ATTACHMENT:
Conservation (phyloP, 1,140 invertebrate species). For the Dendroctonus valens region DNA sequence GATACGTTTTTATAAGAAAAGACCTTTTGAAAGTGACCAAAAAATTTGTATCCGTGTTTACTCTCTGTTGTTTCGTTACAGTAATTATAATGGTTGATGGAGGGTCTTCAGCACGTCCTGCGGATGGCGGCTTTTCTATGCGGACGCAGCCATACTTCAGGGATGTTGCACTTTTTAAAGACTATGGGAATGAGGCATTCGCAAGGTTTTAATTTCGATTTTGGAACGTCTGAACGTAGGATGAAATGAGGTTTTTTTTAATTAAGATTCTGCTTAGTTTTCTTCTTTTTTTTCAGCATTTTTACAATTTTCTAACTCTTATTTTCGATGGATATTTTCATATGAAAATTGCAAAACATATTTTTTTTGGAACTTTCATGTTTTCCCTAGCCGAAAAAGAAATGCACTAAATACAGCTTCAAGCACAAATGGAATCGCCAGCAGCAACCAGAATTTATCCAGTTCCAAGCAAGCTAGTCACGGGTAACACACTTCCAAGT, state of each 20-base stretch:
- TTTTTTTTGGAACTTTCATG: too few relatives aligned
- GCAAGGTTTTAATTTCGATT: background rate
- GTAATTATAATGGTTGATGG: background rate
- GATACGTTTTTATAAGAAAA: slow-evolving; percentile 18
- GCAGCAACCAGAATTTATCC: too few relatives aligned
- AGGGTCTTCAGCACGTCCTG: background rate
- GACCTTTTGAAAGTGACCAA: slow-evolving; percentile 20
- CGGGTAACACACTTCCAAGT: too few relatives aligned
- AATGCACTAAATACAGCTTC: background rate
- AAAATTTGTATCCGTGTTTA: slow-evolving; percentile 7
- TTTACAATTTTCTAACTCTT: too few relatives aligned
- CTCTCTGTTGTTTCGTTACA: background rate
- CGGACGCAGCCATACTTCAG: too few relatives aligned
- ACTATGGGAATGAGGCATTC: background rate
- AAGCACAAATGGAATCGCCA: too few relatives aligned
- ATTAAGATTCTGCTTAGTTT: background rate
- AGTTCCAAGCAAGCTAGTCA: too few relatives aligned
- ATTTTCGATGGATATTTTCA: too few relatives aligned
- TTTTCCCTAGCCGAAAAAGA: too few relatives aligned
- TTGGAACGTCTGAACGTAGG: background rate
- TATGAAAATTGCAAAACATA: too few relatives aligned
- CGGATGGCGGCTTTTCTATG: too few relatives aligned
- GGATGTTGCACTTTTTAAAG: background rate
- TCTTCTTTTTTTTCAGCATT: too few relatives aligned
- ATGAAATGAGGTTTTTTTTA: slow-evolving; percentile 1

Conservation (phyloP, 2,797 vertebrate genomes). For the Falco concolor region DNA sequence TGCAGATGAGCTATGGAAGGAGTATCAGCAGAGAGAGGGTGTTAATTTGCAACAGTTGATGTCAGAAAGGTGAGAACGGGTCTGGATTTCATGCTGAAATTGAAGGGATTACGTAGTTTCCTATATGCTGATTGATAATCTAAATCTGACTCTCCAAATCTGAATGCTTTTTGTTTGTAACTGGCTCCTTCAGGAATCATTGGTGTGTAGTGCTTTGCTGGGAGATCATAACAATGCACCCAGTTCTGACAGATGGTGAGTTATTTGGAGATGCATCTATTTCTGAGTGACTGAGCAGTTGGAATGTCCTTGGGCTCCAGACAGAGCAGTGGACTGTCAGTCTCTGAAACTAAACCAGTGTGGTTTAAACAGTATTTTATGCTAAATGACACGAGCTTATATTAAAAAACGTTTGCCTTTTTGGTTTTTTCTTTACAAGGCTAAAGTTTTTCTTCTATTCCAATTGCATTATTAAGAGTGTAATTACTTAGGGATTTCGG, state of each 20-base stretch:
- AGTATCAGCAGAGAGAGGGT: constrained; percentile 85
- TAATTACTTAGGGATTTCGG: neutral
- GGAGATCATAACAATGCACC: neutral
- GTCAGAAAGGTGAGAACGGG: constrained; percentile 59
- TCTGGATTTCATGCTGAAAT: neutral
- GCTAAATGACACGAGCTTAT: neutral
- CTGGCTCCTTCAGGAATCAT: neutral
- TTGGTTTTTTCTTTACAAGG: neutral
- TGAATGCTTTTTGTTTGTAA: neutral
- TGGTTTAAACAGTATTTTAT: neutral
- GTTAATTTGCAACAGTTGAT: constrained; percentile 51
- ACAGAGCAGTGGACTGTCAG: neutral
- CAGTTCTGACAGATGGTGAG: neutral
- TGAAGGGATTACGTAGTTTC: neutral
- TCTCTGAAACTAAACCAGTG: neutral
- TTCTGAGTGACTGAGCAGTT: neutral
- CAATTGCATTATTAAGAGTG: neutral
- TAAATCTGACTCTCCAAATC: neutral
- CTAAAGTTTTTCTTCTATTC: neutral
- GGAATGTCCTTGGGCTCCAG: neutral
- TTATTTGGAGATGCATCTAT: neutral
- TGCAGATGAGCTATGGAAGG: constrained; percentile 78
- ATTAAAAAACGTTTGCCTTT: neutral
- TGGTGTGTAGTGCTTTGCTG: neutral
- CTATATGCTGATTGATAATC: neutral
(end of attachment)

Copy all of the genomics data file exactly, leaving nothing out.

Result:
Conservation (phyloP, 1,140 invertebrate species). For the Dendroctonus valens region DNA sequence GATACGTTTTTATAAGAAAAGACCTTTTGAAAGTGACCAAAAAATTTGTATCCGTGTTTACTCTCTGTTGTTTCGTTACAGTAATTATAATGGTTGATGGAGGGTCTTCAGCACGTCCTGCGGATGGCGGCTTTTCTATGCGGACGCAGCCATACTTCAGGGATGTTGCACTTTTTAAAGACTATGGGAATGAGGCATTCGCAAGGTTTTAATTTCGATTTTGGAACGTCTGAACGTAGGATGAAATGAGGTTTTTTTTAATTAAGATTCTGCTTAGTTTTCTTCTTTTTTTTCAGCATTTTTACAATTTTCTAACTCTTATTTTCGATGGATATTTTCATATGAAAATTGCAAAACATATTTTTTTTGGAACTTTCATGTTTTCCCTAGCCGAAAAAGAAATGCACTAAATACAGCTTCAAGCACAAATGGAATCGCCAGCAGCAACCAGAATTTATCCAGTTCCAAGCAAGCTAGTCACGGGTAACACACTTCCAAGT, state of each 20-base stretch:
- TTTTTTTTGGAACTTTCATG: too few relatives aligned
- GCAAGGTTTTAATTTCGATT: background rate
- GTAATTATAATGGTTGATGG: background rate
- GATACGTTTTTATAAGAAAA: slow-evolving; percentile 18
- GCAGCAACCAGAATTTATCC: too few relatives aligned
- AGGGTCTTCAGCACGTCCTG: background rate
- GACCTTTTGAAAGTGACCAA: slow-evolving; percentile 20
- CGGGTAACACACTTCCAAGT: too few relatives aligned
- AATGCACTAAATACAGCTTC: background rate
- AAAATTTGTATCCGTGTTTA: slow-evolving; percentile 7
- TTTACAATTTTCTAACTCTT: too few relatives aligned
- CTCTCTGTTGTTTCGTTACA: background rate
- CGGACGCAGCCATACTTCAG: too few relatives aligned
- ACTATGGGAATGAGGCATTC: background rate
- AAGCACAAATGGAATCGCCA: too few relatives aligned
- ATTAAGATTCTGCTTAGTTT: background rate
- AGTTCCAAGCAAGCTAGTCA: too few relatives aligned
- ATTTTCGATGGATATTTTCA: too few relatives aligned
- TTTTCCCTAGCCGAAAAAGA: too few relatives aligned
- TTGGAACGTCTGAACGTAGG: background rate
- TATGAAAATTGCAAAACATA: too few relatives aligned
- CGGATGGCGGCTTTTCTATG: too few relatives aligned
- GGATGTTGCACTTTTTAAAG: background rate
- TCTTCTTTTTTTTCAGCATT: too few relatives aligned
- ATGAAATGAGGTTTTTTTTA: slow-evolving; percentile 1

Conservation (phyloP, 2,797 vertebrate genomes). For the Falco concolor region DNA sequence TGCAGATGAGCTATGGAAGGAGTATCAGCAGAGAGAGGGTGTTAATTTGCAACAGTTGATGTCAGAAAGGTGAGAACGGGTCTGGATTTCATGCTGAAATTGAAGGGATTACGTAGTTTCCTATATGCTGATTGATAATCTAAATCTGACTCTCCAAATCTGAATGCTTTTTGTTTGTAACTGGCTCCTTCAGGAATCATTGGTGTGTAGTGCTTTGCTGGGAGATCATAACAATGCACCCAGTTCTGACAGATGGTGAGTTATTTGGAGATGCATCTATTTCTGAGTGACTGAGCAGTTGGAATGTCCTTGGGCTCCAGACAGAGCAGTGGACTGTCAGTCTCTGAAACTAAACCAGTGTGGTTTAAACAGTATTTTATGCTAAATGACACGAGCTTATATTAAAAAACGTTTGCCTTTTTGGTTTTTTCTTTACAAGGCTAAAGTTTTTCTTCTATTCCAATTGCATTATTAAGAGTGTAATTACTTAGGGATTTCGG, state of each 20-base stretch:
- AGTATCAGCAGAGAGAGGGT: constrained; percentile 85
- TAATTACTTAGGGATTTCGG: neutral
- GGAGATCATAACAATGCACC: neutral
- GTCAGAAAGGTGAGAACGGG: constrained; percentile 59
- TCTGGATTTCATGCTGAAAT: neutral
- GCTAAATGACACGAGCTTAT: neutral
- CTGGCTCCTTCAGGAATCAT: neutral
- TTGGTTTTTTCTTTACAAGG: neutral
- TGAATGCTTTTTGTTTGTAA: neutral
- TGGTTTAAACAGTATTTTAT: neutral
- GTTAATTTGCAACAGTTGAT: constrained; percentile 51
- ACAGAGCAGTGGACTGTCAG: neutral
- CAGTTCTGACAGATGGTGAG: neutral
- TGAAGGGATTACGTAGTTTC: neutral
- TCTCTGAAACTAAACCAGTG: neutral
- TTCTGAGTGACTGAGCAGTT: neutral
- CAATTGCATTATTAAGAGTG: neutral
- TAAATCTGACTCTCCAAATC: neutral
- CTAAAGTTTTTCTTCTATTC: neutral
- GGAATGTCCTTGGGCTCCAG: neutral
- TTATTTGGAGATGCATCTAT: neutral
- TGCAGATGAGCTATGGAAGG: constrained; percentile 78
- ATTAAAAAACGTTTGCCTTT: neutral
- TGGTGTGTAGTGCTTTGCTG: neutral
- CTATATGCTGATTGATAATC: neutral